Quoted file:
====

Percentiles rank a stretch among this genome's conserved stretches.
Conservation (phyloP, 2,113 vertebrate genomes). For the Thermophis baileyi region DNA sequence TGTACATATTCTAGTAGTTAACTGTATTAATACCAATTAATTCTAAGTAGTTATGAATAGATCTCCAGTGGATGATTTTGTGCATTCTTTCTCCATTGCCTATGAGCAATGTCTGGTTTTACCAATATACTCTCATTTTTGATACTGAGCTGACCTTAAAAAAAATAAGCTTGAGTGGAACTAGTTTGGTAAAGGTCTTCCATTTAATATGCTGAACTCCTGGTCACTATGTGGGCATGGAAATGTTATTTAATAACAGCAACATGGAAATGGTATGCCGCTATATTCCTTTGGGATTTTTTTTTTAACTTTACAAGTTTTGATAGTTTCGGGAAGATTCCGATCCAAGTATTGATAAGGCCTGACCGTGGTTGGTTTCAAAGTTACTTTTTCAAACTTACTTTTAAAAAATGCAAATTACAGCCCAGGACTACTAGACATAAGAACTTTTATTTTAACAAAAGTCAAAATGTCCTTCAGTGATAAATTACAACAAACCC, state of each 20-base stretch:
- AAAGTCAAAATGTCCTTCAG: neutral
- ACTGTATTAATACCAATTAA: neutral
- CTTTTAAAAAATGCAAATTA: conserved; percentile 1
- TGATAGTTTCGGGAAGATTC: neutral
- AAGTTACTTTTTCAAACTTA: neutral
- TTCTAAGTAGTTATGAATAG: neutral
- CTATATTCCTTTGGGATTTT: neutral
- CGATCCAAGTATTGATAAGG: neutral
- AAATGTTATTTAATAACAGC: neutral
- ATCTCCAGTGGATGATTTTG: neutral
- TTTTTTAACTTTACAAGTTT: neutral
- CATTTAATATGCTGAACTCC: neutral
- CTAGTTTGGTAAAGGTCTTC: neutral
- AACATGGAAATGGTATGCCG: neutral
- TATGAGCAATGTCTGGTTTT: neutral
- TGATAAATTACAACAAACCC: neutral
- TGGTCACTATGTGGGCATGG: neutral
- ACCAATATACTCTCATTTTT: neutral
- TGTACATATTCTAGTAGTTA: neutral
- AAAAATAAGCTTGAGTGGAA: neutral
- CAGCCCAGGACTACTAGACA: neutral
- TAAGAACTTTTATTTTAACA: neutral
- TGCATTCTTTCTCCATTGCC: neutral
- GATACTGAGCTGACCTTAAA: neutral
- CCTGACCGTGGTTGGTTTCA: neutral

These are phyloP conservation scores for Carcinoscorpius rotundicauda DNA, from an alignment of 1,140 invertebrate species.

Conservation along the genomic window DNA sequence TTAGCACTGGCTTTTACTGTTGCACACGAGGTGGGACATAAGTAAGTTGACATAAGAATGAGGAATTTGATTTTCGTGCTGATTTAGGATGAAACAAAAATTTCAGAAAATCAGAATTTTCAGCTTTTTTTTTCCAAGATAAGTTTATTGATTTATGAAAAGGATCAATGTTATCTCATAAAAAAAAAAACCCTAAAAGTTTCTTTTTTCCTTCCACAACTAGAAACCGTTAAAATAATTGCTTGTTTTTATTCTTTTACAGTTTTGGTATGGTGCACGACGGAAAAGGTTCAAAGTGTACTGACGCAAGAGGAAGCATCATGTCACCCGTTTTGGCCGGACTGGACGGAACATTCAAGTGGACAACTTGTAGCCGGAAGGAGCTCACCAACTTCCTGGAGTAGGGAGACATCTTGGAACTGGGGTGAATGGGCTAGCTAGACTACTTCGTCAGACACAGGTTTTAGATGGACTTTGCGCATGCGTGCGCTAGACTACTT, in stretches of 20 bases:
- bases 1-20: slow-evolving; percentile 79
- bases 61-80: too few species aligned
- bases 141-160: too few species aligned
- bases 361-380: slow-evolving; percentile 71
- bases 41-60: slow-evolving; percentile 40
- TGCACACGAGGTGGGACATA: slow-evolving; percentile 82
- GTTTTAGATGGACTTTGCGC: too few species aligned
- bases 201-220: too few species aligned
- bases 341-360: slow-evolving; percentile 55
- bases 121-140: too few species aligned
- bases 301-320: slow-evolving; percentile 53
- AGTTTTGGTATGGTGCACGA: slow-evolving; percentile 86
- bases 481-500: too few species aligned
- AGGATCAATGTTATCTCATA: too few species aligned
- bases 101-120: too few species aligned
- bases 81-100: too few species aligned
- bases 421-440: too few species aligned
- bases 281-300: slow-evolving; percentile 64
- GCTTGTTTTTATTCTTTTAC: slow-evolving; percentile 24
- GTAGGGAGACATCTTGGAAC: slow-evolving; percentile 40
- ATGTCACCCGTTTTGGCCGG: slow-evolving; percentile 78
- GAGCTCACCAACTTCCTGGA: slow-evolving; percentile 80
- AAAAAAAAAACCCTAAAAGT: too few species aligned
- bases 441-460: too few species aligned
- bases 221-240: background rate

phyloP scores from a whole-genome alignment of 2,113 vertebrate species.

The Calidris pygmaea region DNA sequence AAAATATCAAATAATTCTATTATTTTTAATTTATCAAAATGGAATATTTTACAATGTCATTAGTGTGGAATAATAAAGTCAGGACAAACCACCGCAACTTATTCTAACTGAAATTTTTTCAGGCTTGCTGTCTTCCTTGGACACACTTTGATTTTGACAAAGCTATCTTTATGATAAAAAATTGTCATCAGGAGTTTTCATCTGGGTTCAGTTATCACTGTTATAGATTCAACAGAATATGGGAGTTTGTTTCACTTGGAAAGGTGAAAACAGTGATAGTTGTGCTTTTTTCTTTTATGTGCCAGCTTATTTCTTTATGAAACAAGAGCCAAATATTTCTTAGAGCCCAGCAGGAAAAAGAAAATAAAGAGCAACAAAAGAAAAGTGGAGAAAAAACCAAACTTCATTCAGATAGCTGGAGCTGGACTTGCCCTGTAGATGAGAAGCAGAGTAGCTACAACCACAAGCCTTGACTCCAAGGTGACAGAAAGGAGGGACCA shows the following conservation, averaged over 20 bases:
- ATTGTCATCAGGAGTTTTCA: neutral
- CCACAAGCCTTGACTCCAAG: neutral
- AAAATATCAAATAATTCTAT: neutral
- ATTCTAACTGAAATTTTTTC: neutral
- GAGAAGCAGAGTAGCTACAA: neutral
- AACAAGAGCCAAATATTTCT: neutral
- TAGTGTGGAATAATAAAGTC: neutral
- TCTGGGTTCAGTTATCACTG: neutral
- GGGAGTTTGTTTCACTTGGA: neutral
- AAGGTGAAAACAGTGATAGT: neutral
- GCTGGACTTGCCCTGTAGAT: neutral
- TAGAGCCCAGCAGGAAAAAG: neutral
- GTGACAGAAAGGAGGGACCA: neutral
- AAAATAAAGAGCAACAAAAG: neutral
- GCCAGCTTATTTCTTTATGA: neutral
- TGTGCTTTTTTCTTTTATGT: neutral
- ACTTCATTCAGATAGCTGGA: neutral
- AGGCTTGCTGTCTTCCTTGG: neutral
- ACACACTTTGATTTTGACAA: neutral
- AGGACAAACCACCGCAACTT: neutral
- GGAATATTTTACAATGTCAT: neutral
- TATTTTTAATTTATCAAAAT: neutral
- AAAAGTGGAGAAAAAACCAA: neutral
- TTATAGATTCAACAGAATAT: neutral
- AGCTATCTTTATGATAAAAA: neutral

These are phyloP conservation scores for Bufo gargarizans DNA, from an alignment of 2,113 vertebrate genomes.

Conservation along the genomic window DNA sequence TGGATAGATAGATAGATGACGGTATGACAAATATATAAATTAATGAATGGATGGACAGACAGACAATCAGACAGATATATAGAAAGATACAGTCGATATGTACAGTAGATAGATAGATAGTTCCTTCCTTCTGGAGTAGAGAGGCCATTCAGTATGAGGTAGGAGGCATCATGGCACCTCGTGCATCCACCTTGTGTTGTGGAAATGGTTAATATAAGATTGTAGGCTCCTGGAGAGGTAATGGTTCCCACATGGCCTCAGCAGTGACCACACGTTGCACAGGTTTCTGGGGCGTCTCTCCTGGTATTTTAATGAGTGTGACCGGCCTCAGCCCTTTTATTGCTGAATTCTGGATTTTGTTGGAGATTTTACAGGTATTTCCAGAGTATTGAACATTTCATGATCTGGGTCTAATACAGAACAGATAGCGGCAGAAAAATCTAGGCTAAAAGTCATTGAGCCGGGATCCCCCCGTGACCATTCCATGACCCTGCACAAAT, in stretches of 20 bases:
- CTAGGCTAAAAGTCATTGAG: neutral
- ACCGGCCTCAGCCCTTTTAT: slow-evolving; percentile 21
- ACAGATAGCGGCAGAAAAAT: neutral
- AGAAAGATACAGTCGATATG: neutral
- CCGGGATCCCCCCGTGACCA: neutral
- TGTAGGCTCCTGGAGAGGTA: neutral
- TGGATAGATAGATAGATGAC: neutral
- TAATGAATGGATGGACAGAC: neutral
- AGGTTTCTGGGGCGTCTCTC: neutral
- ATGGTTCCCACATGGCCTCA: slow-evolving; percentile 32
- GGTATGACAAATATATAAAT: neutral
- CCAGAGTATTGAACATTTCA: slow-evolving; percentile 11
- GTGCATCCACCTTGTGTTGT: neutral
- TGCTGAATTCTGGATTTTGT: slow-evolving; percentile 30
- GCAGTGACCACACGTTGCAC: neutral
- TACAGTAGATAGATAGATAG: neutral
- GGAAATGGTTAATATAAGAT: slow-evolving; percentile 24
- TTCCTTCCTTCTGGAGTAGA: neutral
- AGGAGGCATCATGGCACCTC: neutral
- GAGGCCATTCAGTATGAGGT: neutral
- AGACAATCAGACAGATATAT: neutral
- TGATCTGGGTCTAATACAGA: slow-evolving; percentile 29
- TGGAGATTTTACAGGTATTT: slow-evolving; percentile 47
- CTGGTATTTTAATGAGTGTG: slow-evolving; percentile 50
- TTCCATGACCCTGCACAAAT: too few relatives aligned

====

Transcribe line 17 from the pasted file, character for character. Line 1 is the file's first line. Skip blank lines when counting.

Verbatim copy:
- TATGAGCAATGTCTGGTTTT: neutral